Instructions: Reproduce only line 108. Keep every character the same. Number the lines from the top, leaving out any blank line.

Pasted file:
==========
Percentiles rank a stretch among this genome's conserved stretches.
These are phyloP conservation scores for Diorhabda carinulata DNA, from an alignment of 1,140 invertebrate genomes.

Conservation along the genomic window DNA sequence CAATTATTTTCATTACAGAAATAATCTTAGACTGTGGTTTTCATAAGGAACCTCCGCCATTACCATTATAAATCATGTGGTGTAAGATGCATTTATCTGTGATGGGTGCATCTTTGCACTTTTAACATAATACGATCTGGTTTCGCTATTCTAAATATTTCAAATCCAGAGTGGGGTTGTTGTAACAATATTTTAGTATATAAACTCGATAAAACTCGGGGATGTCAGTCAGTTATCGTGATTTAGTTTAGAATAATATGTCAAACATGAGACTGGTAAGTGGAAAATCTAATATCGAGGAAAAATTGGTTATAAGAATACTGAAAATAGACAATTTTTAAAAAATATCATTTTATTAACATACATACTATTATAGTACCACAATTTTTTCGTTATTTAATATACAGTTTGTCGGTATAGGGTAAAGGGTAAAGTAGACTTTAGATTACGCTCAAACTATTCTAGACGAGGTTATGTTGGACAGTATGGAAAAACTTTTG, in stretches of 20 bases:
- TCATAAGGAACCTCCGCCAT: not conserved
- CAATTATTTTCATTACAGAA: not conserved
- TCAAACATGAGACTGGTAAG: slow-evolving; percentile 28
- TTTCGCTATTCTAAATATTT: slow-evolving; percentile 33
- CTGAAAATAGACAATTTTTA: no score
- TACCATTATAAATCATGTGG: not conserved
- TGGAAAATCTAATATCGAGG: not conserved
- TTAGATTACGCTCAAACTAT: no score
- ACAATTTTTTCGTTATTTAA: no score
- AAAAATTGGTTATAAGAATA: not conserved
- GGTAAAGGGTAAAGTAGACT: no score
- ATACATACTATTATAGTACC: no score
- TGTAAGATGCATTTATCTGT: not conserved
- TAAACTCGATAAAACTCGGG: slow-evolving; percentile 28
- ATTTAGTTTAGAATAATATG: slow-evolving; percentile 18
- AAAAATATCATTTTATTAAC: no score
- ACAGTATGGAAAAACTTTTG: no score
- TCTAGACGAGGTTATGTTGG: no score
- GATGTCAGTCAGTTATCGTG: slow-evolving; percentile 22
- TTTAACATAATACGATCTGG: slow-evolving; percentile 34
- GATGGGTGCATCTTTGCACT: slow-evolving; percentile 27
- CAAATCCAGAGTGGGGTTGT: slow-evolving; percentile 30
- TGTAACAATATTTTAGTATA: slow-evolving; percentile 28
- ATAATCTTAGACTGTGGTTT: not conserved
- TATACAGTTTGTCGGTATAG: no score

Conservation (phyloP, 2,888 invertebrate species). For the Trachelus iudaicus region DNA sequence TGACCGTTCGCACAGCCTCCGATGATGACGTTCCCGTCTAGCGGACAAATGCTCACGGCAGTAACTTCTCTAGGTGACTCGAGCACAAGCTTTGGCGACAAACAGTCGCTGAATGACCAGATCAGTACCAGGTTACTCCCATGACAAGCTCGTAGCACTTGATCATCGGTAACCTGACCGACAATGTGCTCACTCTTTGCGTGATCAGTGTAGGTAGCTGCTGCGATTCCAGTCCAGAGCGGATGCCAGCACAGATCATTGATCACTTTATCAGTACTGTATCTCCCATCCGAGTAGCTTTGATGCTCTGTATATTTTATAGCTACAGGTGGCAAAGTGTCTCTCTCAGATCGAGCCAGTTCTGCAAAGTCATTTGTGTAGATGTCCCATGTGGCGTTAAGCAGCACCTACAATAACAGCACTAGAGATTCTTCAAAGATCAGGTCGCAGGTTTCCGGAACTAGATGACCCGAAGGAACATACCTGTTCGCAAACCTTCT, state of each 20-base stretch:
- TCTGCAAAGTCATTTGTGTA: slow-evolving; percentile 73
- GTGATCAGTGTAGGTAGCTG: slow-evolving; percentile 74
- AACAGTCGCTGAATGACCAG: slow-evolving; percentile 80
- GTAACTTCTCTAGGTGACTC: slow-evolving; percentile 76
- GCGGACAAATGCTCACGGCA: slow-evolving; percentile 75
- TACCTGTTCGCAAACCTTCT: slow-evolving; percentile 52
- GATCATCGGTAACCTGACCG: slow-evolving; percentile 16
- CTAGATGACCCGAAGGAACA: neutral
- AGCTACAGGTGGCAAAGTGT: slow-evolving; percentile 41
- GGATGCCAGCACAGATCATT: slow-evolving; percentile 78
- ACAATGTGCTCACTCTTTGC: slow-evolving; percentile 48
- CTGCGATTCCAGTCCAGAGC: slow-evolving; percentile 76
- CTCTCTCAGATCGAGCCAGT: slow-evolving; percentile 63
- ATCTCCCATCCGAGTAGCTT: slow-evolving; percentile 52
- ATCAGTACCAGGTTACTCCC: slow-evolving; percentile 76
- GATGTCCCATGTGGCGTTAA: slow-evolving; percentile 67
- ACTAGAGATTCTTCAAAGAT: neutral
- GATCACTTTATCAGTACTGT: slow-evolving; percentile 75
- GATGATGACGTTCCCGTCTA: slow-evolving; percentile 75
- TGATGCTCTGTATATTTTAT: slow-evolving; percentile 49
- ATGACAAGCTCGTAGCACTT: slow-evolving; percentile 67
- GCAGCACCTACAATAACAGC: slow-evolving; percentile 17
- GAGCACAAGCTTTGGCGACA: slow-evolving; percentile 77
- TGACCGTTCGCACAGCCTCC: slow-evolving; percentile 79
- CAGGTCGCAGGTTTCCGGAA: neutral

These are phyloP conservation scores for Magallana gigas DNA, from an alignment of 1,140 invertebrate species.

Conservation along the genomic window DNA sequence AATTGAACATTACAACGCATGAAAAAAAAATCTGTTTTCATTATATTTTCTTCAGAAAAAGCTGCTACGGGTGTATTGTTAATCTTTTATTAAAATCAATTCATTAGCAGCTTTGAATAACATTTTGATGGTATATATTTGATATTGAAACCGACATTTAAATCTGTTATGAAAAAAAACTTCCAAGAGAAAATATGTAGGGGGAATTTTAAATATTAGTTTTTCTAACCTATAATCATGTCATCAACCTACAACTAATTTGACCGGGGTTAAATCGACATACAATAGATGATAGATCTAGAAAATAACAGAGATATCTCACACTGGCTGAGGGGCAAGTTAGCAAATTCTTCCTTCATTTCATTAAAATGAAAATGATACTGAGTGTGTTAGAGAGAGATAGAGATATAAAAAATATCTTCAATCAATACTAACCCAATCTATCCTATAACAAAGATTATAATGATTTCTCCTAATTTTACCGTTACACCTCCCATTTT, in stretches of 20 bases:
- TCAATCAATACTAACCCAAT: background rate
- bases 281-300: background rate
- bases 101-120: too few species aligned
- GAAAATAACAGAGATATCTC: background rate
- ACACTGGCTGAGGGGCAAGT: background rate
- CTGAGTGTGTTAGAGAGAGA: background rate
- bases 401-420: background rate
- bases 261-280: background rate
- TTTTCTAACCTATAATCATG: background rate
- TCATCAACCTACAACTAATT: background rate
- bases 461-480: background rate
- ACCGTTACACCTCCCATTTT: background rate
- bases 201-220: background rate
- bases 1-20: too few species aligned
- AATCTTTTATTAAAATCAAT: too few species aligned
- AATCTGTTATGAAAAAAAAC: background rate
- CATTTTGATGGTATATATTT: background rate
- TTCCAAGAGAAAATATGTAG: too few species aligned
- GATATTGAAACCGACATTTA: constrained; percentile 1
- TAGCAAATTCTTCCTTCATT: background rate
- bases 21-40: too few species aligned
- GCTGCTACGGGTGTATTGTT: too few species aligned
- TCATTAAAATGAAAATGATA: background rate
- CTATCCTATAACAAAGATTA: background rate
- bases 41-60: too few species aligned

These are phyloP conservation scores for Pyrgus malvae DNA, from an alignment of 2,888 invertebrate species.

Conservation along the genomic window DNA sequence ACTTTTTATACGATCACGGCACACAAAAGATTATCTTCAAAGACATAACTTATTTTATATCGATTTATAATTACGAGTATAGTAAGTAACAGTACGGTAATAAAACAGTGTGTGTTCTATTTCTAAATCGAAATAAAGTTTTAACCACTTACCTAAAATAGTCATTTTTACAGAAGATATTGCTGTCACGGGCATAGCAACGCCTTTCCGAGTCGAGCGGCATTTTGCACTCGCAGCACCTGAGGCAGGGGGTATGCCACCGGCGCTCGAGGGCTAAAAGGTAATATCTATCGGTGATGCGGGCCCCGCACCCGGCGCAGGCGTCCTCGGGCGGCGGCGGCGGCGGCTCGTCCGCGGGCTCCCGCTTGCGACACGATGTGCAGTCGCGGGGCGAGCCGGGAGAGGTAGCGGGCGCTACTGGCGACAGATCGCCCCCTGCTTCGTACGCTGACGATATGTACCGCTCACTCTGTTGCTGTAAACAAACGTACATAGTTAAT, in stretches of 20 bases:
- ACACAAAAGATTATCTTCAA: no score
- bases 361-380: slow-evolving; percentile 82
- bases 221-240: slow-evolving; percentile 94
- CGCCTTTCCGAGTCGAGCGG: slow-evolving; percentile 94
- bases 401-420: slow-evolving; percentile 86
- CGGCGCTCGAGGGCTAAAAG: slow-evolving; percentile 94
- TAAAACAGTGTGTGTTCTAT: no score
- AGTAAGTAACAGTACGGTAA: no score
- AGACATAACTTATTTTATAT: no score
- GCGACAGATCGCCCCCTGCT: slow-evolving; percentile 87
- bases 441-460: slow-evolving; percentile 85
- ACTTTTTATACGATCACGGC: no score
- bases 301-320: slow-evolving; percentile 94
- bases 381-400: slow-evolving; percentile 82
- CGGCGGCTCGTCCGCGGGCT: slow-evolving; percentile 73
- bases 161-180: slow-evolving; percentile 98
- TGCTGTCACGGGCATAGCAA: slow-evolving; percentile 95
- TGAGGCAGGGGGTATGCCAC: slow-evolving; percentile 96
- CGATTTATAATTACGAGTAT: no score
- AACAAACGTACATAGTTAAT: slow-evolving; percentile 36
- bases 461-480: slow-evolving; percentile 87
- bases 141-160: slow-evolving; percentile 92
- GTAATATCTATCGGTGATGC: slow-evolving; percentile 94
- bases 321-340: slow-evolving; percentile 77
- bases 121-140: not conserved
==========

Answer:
- bases 121-140: not conserved